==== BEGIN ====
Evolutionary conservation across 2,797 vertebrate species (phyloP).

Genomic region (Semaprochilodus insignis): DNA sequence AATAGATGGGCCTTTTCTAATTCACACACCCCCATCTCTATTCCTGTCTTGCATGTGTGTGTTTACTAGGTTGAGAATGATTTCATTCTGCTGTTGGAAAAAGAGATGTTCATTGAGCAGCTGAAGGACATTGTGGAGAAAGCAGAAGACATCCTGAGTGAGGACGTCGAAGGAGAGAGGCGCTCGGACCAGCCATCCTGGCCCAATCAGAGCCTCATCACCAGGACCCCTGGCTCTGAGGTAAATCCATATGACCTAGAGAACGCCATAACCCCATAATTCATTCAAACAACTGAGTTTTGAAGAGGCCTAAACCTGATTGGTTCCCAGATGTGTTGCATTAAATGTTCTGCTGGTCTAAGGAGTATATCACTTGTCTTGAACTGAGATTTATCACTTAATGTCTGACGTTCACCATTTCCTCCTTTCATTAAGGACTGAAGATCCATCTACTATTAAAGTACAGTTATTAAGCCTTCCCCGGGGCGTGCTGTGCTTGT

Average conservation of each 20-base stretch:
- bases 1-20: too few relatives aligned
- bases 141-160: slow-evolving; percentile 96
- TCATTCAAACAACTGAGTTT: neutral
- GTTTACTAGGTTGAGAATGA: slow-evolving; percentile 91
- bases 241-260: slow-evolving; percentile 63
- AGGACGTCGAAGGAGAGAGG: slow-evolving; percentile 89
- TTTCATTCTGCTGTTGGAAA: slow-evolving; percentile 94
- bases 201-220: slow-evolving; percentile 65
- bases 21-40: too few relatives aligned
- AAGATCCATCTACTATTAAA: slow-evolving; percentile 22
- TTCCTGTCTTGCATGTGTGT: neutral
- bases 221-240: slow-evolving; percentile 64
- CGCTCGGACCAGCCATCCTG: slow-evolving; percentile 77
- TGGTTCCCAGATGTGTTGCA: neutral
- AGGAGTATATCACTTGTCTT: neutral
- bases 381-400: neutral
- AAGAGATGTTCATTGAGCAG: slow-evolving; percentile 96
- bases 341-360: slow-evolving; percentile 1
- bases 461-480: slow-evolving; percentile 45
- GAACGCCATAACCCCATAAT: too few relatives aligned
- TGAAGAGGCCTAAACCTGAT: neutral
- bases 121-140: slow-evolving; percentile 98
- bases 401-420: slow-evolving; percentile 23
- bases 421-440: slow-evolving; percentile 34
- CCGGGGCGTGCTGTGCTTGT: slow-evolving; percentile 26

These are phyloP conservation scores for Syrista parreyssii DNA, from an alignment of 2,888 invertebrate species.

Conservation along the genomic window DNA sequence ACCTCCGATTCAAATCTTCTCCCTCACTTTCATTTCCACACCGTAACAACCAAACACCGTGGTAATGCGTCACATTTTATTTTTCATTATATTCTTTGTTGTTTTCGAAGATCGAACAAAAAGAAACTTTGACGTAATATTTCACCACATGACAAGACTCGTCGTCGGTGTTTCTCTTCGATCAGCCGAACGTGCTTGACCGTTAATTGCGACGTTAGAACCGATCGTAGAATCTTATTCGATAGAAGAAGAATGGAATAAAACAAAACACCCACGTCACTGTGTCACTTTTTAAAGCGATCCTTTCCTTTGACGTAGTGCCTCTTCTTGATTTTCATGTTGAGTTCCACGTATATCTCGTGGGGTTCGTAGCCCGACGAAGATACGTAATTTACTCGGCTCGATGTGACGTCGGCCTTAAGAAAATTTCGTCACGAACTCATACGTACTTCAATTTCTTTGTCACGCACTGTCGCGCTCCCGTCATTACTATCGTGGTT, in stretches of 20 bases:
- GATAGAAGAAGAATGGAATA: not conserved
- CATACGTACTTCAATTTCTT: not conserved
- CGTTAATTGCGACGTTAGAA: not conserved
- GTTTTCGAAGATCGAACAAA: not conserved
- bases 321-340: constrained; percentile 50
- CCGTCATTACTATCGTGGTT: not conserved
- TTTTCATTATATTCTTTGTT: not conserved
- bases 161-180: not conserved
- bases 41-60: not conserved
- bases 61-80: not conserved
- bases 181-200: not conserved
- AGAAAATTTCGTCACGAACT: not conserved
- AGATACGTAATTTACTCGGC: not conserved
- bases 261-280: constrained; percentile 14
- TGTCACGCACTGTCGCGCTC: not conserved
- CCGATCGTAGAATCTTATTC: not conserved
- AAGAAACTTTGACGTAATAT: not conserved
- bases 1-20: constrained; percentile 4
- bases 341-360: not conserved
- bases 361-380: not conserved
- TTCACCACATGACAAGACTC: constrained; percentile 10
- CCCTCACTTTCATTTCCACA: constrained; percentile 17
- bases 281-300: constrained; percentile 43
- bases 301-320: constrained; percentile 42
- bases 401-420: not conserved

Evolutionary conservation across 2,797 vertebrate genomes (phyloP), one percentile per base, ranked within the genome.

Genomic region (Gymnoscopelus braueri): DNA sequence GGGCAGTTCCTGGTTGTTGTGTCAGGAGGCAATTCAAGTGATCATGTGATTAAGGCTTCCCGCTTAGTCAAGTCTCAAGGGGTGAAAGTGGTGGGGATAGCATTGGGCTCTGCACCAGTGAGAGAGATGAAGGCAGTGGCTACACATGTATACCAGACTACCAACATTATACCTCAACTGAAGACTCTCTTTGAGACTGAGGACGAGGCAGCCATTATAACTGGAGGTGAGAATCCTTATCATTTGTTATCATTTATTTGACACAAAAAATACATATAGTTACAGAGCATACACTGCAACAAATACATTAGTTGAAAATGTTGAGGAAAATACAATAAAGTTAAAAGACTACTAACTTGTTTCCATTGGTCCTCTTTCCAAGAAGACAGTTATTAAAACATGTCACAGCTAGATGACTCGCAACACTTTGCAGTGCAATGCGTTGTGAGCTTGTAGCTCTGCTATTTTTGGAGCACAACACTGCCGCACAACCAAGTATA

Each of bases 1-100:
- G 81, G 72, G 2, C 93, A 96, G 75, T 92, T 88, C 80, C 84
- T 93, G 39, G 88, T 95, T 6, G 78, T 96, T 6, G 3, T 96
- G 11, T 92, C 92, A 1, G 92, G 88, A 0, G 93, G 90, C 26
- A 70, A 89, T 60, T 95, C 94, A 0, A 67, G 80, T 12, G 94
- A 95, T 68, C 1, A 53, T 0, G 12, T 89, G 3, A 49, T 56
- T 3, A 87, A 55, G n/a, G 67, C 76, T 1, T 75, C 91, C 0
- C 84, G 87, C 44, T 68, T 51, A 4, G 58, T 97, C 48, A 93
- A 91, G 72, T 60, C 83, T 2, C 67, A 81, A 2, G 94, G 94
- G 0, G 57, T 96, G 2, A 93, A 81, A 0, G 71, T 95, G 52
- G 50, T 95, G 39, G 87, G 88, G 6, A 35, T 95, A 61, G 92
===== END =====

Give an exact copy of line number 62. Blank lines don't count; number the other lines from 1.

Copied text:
- A 70, A 89, T 60, T 95, C 94, A 0, A 67, G 80, T 12, G 94